Diane Dimond: Let’s remember veterans all year
Now that the parades are over and we’ve thanked military service members for their sacrifices let’s drill down to take a look at what it’s really like to be a military veteran in the United States.
According to U.S. Census Bureau, there are more than 21 million veterans in America. Thanks to a recent two-pronged push by corporations and the government the unemployment rate for vets is down to 3.9 percent. That’s a seven-year low, and that is a rare bit of good news for this group.
Among the bad news: There are almost 50,000 homeless veterans, with many thousands more finding themselves in and out of shelters during the year. Most are single males, predominantly black or Hispanic, and 54 percent have some sort of physical or mental disability. Nearly half of the nation’s veterans who have nowhere to call home served during the Vietnam era. That war ended some 40 years ago, and those veterans have to be over 60 years old. Sixty and living on the streets. Think about that.
I’ve previously written in this space about the still-languishing needs of Vietnam-era veterans suffering from what they firmly believe are diseases caused by their exposure to Agent Orange. Countless numbers of veterans continue to be denied health benefits from the Department of Veterans Affairs because all these years later they must provide documented proof of their contact with the toxic defoliant — an almost impossible task.
Today, a significant number of vets — both male and female — who served in the Iraq and Afghanistan wars report brain injuries. And over 300,000 have been diagnosed with post-traumatic stress disorder. PTSD frequently leads to substance abuse; relationship problems; and the inability to keep a job, stay in school or function in the world. As we all know, the Department of Veterans Affairs has a dismal record treating veterans in need.
Now a newly released report called “Battle Scars: Military Veterans and the Death Penalty,” released by the Death Penalty Information Center, takes a deep dive into the lack of mercy shown to military veterans who are charged and convicted of murder.
The DPIC says there are more than 300 veterans currently serving on death row and many more who have already been executed. According to the report, defense attorneys, prosecutors and jurors don’t give enough weight to the fact that part of the cost of war is veterans who return home with out-of-character and potentially explosive personalities.
“As the death penalty is being questioned in many areas,” the report states, “it should certainly be more closely scrutinized when used against veterans with PTSD and other mental disabilities stemming from their service.”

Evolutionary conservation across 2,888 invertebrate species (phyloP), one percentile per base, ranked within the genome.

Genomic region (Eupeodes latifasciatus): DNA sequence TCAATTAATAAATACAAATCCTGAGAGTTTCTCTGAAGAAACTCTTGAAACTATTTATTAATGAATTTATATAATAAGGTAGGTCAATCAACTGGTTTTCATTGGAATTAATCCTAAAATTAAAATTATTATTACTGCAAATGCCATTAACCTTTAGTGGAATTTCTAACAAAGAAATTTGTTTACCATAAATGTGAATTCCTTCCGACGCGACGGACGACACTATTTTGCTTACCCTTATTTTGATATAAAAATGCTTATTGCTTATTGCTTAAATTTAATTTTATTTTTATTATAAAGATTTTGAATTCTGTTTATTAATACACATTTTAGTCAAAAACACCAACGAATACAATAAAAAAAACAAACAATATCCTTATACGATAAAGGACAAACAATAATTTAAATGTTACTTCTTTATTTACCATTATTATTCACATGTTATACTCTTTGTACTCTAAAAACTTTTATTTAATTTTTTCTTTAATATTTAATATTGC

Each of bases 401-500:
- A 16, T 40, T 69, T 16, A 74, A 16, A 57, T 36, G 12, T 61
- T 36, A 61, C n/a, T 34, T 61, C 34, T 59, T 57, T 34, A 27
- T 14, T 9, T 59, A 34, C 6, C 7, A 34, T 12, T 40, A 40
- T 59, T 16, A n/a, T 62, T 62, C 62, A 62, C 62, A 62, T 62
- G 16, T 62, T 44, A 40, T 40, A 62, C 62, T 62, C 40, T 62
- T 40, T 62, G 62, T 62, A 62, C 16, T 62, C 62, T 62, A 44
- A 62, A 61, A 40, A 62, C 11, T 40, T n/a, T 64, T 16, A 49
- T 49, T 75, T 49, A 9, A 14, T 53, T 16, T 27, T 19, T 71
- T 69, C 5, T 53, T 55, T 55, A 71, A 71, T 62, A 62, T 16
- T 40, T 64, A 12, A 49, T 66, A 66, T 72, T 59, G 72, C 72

To underscore the point, the report highlights the first person executed in 2015. He was Andrew Brannan, a decorated Vietnam veteran with a diagnosis of PTSD and other forms of mental illness. Even though Brannan had been declared “100-percent disabled” with PTSD, the state of Georgia sought a death sentence after he inexplicably killed a police officer during a traffic stop.
There is no adequate excuse for cold-blooded murder, of course, but sometimes there is an overriding explanation to consider.
More recently, in Alabama, Courtney Lockhart’s murder trial included testimony from his fiancee that he returned as a different man after a bloody 16-month deployment in Iraq, as did a dozen others from his unit also later charged with murder or attempted murder. Lockhart hid in the closet at night, the fiancee said, started living out of his car, drank too much and once put a gun to his head. The defense argued he was suffering from untreated PTSD when he carjacked and killed college student Lauren Burk in 2008. In the end, Lockhart was convicted and the jury sentenced him to life in prison. In a rare move, the judge overrode the jurors and put Lockhart on death row. He remains there awaiting his appeal to the Alabama state Supreme Court.
We cannot excuse murder in our society, but is there some special consideration to be given to those veterans who gave up part of their lives in the service of the rest of us?
Is there some understanding we need to extend to those who have killed the enemy on our behalf, seen the spilled blood of civilians and children or cradled their best friends as they died in their arms in combat?
No one is arguing the guilty should escape punishment. But there is always the option of life in prison without the possibility of parole, isn’t there?
Web: www. dianedimond.com